Those were our resident birds, but there were many others we saw less often. I remember a single emu which hung around the yards for several days. It had no fear of us, and we suspected it was an escaped pet. Its wild relatives often wandered through the back paddocks of the farm. Several pairs of brolgas visited the swamp between the house and the creek, so we heard their deep trumpeting calls. Once a black and white bird we called a Jabiru visited. (Its new name is the black-necked stork.)


Pelicans and ibis visited when the billabongs and swamps were full of water. Hot weather produced thermals, broad spirals of rising warm air. Hundreds of pelicans and ibis flew into the spirals from kilometers around. Once in, they glided up the spiral, carried on the rising air, defying gravity. Sometimes they flapped their wings lazily to catch up with a friend. They rode the thermals until single birds shrank to tiny spots in the sky, and at last were lost to view. Where did they go then?


There were owls which called at night. I once found one sitting on a fence post when I closed a gate late at night. I don’t know who got the biggest fright, him or me. But he flew off on silent wings, with only a single protesting ‘whoo’. His relatives, a family of tawny frogmouths, lived in a clump of trees near the swamp. If you stood underneath, you might, if you looked very hard, identify a broken branch whose eyes followed you as you moved around.


A satin bower-bird sometimes visited the garden. He stole the Ricketts Blue bags from the laundry trolley to decorate his bower. During summer, we occasionally saw ‘dollar’ birds visiting from the tropics. They had round pale circles under each wing. Late in summer, we sometimes heard the ‘storm bird’ — the channel-billed cuckoo — in the orchard at night. He spent the day sheltering in the orange trees, reluctant to move unless I shook the branches. Even then, he’d only fly into the next tree. His cousin, the pallid cuckoo, called his plaintive trill of rising notes, whenever I ventured a few hundred meters away from the house. Hearing a cuckoo’s call makes me homesick today.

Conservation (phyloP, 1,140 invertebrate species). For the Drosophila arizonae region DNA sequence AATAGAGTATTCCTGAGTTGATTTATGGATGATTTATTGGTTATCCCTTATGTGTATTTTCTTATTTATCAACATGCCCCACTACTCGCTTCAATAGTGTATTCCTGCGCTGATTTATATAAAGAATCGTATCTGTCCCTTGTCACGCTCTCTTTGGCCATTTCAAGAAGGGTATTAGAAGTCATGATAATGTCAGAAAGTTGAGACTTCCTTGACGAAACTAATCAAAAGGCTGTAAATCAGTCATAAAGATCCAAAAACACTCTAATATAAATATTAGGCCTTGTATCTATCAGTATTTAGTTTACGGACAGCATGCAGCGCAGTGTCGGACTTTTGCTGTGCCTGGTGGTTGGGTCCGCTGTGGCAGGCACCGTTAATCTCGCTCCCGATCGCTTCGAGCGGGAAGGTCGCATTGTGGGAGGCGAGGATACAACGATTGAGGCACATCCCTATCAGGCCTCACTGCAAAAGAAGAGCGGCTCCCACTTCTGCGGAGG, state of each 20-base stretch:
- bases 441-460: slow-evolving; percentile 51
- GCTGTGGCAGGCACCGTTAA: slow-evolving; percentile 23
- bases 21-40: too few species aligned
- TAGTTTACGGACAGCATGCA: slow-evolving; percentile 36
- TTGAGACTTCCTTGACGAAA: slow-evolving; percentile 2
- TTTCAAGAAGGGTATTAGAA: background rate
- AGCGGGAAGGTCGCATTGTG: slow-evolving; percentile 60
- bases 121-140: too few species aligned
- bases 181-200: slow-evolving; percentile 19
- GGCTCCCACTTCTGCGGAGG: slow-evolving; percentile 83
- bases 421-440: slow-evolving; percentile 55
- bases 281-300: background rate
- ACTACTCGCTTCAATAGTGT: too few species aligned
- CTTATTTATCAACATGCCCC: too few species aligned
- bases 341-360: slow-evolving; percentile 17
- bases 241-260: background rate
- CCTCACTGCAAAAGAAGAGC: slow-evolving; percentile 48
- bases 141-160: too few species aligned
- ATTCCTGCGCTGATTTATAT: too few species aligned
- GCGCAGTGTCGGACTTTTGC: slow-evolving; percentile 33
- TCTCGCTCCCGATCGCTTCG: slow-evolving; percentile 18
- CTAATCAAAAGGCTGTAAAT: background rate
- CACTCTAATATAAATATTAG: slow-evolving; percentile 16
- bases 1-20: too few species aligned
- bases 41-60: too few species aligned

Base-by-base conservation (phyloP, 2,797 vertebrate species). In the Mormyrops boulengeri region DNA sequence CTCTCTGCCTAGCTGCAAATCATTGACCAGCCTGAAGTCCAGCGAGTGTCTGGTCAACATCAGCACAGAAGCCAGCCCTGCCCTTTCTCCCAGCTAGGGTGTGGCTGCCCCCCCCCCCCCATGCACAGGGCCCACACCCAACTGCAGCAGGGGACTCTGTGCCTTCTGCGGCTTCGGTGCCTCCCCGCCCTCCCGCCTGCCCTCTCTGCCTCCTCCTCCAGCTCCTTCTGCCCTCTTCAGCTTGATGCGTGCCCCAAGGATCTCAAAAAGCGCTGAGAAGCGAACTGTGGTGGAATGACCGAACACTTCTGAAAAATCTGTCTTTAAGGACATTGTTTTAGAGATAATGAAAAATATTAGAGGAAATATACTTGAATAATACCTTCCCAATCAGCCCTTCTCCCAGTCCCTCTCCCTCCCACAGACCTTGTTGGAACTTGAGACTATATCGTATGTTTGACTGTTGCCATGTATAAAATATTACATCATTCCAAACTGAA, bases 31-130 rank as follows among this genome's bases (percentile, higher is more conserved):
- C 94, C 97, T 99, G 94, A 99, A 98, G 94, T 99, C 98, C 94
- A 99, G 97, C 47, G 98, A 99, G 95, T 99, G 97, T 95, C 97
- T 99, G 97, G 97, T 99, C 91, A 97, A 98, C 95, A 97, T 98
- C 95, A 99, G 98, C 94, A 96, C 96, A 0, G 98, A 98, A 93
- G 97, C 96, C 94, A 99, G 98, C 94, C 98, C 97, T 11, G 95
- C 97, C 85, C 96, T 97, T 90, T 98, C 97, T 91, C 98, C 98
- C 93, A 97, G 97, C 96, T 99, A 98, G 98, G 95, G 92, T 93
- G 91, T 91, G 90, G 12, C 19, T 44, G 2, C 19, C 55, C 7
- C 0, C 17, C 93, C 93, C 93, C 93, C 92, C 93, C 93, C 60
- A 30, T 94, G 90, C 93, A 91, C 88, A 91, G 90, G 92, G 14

There were 2 types of pigeons, bronze-wings, and topknots, but I saw them less often. And I would hear the kookaburras in the back paddocks. Pink and grey galahs sometimes came to the house, and I could watch them playing, as they slid down the sloping wires anchoring the clothes-line posts. But I always heard their screeches before I saw them. And there were wood ducks near the creek. Max once trapped a family of ducklings walking near the water. They lived with the chooks until their feathers grew, and they flew away into the bush.


I know there were more types of Australian birdlife on our farm, but because I saw them infrequently, their names escape my memory now.




15 views1 comment

Recent Posts

See All